Thomas at Endlessly Rocking continues the discussion of politics and liturgy:
This made me think a bit, and this is what I’ve concluded (remember, this isn’t an argument with Jan – these are my own noodlings, for which no one else can or should claim responsibility). I know you’ve heard this here before, and that it therefore risks making folks both bored and angry, but I think the pattern Jan ponders says something about misplaced hope – that we look to these elected officials for something no one in this penultimate order can offer us. We don’t look to them for moral courage, or disciplined attentiveness to their Constitutionally defined duties, but rather for transcendent hope and the righting of all wrongs in some ill-defined future (which wrongs vary from candidate to candidate and party to party). In other words, whatever our democratic whimsy, we still yearn for philosopher kings who will parcel out wisdom and inspire hope all the while magically ensuring the bountiful harvest of, well, something. I have a friend who’s a pastor, and this all seems decidedly like what his ordination vows named as “false comfort and illusory hope”, and it’s really quite dangerous. From such misplaced, false hope springs the desire for some strong, charismatic figure who will, with the necessary if unfortunate sacrifices, lead us to some promised greatness and prosperity and peace, eschatological hopes that find their only proper subject (in both senses) in Christ alone. Just a thought.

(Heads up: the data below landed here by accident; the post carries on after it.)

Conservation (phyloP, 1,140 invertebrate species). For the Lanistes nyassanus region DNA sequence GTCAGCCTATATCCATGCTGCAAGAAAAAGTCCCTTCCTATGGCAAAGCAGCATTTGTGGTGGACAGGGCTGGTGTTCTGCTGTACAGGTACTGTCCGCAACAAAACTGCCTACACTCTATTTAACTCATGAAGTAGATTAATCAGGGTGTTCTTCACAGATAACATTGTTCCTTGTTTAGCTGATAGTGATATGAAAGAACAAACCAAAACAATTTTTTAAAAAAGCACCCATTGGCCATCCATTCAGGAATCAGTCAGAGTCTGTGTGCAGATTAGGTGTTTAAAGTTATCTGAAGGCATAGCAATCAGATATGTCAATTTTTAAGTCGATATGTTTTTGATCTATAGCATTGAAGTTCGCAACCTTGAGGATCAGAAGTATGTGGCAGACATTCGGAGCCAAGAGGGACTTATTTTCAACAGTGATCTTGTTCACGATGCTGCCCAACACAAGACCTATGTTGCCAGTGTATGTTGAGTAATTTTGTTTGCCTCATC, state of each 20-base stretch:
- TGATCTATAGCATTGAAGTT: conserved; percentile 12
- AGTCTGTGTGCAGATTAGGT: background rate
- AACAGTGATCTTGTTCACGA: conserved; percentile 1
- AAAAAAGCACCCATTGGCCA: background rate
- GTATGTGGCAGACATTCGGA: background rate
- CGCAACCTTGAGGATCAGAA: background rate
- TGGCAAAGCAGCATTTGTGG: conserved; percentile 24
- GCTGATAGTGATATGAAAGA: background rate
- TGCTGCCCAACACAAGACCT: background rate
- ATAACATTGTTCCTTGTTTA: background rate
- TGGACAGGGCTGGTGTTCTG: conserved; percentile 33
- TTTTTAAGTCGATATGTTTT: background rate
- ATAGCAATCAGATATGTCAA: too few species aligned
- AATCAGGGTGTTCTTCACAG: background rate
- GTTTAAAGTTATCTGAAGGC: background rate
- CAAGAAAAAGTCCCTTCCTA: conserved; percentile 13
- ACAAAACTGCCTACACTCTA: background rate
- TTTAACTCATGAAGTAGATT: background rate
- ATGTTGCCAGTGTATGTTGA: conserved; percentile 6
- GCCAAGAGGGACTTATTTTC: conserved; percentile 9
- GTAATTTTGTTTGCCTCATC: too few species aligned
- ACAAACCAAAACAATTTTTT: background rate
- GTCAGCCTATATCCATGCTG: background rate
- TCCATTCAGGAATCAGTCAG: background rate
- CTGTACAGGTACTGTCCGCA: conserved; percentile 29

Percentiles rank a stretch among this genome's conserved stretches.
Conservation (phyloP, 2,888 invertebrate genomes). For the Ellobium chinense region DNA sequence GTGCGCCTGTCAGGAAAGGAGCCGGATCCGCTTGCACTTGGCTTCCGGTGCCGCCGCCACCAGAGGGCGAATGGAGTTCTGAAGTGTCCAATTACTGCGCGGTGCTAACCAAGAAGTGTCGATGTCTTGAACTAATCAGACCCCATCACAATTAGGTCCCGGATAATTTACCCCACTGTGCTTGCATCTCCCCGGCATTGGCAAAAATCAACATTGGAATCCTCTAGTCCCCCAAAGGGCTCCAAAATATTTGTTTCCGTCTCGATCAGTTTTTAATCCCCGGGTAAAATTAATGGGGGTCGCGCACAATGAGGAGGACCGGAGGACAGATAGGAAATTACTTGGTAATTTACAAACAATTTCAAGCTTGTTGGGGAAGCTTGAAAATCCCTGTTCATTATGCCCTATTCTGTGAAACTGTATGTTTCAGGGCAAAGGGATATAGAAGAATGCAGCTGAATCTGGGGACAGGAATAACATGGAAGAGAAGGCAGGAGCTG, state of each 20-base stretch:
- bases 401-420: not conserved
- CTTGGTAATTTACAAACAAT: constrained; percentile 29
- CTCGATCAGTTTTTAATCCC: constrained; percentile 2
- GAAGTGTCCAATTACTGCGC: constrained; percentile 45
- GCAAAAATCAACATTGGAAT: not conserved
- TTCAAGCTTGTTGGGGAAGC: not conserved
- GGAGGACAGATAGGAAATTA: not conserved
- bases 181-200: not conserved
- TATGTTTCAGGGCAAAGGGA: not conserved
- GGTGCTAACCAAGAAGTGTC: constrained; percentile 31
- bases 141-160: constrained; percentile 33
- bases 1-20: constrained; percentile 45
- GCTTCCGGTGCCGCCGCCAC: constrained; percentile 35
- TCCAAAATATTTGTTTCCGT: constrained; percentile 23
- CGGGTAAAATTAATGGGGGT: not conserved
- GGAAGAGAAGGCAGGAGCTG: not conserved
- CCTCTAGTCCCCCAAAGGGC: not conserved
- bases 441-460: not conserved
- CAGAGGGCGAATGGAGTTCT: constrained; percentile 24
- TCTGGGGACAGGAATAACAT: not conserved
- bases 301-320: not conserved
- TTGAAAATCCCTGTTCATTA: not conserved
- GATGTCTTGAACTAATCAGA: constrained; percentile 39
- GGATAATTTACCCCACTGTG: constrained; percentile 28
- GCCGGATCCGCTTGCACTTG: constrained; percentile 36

Before I had a chance to read Thomas’s remarks carefully, I was going to say that we’re in more danger of cynicism than false comfort and illusory hope, but I revise those thoughts now.
Thomas is right that we do want philosopher kings–if not (on our side of the aisle) to parcel out all good things, then at least to be honest, honorable, thoughtful and principled people, who can hold a position against the wind, who has enough of a mooring in what’s right to hold out against the raging crowd. Think of the best of the reputation of Churchill. Like that.
On the other side of the aisle (this is at present what the aisle is about, after all), the philosopher king is one who brings “economic justice,” which means an equal distribution of resources, providing charity for the unfortunate from the bounty of the fortunate. And I suppose, to the extent to which both yearnings are unrealizable, they run the risk of being false and illusory.
I still think cynicism is at least an equal danger, the good people who turn from the process in despair, the gullible people who can’t see any redeeming qualities on the “other side,” the vicious and polarizing ad hominem attacks. I think our literature of conspiracy and paranoia is part of what has conditioned the mindset (and I still haven’t been able to wrap my mind around that). That’s not to say that there’s never been a conspiracy or to deny that just because you’re paranoid doesn’t mean they’re not out to get you, but people’s willingness to assume conspiracy about every development is both a refutation and proof of what Thomas is saying. Refutation because there’s not an expectation of finding a philospher king, proof because if it’s not a philospher king, it’s his evil twin, the devil’s spawn, an anti-christ, who has equal power and a will of the destroyer.
Like Thomas, I’m still thinking this out, and I appreciate his willingness to join the discussion.
Leave a Reply